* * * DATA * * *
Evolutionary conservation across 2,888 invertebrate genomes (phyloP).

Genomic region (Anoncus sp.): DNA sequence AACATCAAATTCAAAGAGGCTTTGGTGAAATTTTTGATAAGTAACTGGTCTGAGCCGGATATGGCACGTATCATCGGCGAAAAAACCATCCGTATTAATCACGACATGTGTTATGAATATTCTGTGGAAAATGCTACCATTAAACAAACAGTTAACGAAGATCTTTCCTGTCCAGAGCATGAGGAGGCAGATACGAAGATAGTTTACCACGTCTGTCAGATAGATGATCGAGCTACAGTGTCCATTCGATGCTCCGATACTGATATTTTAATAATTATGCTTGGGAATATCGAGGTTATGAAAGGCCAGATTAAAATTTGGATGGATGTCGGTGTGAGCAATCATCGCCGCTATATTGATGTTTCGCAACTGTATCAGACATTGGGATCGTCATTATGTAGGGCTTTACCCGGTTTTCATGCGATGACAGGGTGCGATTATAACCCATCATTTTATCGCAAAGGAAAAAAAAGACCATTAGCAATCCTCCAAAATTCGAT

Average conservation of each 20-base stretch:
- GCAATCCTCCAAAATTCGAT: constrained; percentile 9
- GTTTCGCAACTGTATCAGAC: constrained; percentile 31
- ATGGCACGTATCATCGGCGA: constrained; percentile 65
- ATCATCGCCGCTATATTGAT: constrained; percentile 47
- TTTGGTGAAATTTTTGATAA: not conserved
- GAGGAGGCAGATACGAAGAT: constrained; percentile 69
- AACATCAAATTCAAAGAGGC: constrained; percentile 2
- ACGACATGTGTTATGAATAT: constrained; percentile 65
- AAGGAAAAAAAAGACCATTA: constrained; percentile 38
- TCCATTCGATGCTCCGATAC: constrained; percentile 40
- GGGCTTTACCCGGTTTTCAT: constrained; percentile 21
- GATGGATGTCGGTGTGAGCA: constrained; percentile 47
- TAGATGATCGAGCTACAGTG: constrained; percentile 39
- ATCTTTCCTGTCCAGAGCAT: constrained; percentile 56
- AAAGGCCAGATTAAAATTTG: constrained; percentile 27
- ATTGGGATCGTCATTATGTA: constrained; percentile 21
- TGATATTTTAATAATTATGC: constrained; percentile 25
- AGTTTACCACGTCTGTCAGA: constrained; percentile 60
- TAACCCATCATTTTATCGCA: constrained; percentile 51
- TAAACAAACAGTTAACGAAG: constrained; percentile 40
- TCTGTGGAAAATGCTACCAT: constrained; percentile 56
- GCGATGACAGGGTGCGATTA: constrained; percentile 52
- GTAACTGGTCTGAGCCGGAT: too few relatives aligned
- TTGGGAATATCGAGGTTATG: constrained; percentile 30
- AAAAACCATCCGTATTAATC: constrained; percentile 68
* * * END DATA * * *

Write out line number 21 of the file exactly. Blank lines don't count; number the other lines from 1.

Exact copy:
- AGTTTACCACGTCTGTCAGA: constrained; percentile 60